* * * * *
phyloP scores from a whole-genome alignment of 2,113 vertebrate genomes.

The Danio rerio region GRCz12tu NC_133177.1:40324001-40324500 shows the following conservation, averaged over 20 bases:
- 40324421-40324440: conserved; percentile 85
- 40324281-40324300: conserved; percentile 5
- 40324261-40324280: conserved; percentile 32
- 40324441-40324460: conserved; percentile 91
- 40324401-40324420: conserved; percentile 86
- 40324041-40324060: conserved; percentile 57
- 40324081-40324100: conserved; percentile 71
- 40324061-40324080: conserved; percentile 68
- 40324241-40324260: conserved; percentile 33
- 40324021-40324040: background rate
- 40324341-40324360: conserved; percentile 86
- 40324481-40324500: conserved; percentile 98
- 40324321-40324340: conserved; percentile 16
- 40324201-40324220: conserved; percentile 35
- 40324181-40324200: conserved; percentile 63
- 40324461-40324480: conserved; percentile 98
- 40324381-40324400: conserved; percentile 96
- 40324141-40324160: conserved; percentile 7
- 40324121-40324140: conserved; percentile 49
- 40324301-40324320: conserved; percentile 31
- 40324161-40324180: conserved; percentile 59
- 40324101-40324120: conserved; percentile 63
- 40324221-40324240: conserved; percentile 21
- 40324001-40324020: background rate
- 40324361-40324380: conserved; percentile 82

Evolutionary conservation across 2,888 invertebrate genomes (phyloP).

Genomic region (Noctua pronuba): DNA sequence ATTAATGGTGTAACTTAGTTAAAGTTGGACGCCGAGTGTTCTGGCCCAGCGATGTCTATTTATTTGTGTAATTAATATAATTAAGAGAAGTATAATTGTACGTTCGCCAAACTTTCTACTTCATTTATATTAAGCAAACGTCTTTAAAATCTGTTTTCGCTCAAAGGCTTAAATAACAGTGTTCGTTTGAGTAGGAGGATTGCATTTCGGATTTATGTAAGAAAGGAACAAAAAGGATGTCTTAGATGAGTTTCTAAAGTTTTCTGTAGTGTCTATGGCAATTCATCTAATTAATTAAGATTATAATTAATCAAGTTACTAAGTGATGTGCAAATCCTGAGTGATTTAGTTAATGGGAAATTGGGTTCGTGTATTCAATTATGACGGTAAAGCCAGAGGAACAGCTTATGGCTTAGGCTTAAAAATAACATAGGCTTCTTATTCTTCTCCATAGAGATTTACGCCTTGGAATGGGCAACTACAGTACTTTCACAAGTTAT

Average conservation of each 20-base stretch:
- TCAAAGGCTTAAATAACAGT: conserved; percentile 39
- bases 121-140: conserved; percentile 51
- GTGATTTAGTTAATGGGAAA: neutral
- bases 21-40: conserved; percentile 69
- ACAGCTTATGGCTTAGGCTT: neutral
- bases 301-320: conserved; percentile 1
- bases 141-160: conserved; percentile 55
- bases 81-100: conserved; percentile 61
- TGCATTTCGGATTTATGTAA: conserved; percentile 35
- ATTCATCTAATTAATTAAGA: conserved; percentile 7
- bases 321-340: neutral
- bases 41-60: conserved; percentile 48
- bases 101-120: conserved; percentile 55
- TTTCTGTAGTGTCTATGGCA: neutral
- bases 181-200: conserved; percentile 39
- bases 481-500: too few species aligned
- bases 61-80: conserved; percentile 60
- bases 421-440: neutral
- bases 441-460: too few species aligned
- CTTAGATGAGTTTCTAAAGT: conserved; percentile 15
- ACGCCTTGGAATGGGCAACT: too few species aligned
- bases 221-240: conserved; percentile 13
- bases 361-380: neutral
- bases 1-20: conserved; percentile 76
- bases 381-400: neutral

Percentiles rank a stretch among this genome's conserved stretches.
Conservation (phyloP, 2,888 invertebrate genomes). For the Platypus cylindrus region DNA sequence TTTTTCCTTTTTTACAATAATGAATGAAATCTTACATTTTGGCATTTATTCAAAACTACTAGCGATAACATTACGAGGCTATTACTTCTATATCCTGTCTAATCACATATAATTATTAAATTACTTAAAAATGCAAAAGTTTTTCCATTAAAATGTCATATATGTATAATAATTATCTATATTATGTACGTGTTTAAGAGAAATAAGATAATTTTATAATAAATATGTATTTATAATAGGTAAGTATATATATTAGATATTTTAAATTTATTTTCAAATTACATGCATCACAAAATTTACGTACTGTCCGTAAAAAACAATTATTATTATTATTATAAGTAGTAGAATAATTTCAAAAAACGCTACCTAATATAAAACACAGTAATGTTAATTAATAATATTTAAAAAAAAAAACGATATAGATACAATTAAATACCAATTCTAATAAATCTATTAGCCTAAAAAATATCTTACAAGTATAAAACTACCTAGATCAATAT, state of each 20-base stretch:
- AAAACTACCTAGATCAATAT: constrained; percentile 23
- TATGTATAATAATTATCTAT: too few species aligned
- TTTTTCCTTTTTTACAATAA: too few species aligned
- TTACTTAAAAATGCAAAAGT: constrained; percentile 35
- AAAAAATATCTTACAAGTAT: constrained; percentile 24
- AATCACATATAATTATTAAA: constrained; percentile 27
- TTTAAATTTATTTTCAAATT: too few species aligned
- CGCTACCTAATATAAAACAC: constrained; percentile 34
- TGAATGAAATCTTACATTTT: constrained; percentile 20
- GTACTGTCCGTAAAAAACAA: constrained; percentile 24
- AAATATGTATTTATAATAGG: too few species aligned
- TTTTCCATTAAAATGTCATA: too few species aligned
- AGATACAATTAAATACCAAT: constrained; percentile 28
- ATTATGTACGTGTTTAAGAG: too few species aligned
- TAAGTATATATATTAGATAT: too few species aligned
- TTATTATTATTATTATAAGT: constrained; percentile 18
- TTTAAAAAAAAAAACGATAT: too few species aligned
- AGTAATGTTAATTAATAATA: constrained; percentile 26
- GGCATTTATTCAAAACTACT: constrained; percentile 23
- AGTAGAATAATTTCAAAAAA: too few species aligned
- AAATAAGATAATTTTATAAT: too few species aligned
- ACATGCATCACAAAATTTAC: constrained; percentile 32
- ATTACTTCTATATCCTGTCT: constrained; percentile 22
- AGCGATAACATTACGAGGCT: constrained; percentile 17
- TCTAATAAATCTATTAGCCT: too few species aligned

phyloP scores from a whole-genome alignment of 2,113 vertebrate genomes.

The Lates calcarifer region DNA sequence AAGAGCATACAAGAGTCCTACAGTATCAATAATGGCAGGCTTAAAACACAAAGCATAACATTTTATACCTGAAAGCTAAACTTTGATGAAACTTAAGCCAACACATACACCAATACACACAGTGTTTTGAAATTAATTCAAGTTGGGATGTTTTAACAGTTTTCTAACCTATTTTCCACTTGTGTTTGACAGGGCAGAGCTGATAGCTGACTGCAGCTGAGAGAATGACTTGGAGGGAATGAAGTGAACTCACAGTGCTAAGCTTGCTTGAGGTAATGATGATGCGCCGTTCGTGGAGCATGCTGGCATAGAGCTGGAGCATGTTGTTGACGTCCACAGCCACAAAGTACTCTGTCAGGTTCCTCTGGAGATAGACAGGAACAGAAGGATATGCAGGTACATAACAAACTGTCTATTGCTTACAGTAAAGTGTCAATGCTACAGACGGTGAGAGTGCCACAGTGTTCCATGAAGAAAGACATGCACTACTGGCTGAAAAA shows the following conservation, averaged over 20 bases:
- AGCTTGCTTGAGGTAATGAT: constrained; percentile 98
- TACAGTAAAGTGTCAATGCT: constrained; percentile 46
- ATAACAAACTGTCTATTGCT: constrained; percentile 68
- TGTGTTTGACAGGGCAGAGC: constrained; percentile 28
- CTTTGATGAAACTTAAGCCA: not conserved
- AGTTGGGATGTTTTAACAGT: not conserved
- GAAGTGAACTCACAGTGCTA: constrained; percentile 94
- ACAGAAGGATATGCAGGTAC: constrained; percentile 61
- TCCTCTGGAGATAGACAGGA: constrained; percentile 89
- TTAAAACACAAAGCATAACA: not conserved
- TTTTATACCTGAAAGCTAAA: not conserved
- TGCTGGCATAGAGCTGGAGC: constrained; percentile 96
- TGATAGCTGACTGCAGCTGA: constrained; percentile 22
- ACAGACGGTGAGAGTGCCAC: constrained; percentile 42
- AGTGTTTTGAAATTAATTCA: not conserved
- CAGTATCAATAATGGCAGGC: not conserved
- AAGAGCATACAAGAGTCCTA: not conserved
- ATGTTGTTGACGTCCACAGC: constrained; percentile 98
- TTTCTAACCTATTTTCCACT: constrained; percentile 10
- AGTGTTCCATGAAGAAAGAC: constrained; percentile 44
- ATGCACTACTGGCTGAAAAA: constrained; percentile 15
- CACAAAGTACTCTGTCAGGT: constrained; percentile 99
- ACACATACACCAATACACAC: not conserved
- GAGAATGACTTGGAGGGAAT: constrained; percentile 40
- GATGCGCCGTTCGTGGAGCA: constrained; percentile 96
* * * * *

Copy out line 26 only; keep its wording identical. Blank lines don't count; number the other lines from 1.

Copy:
- 40324001-40324020: background rate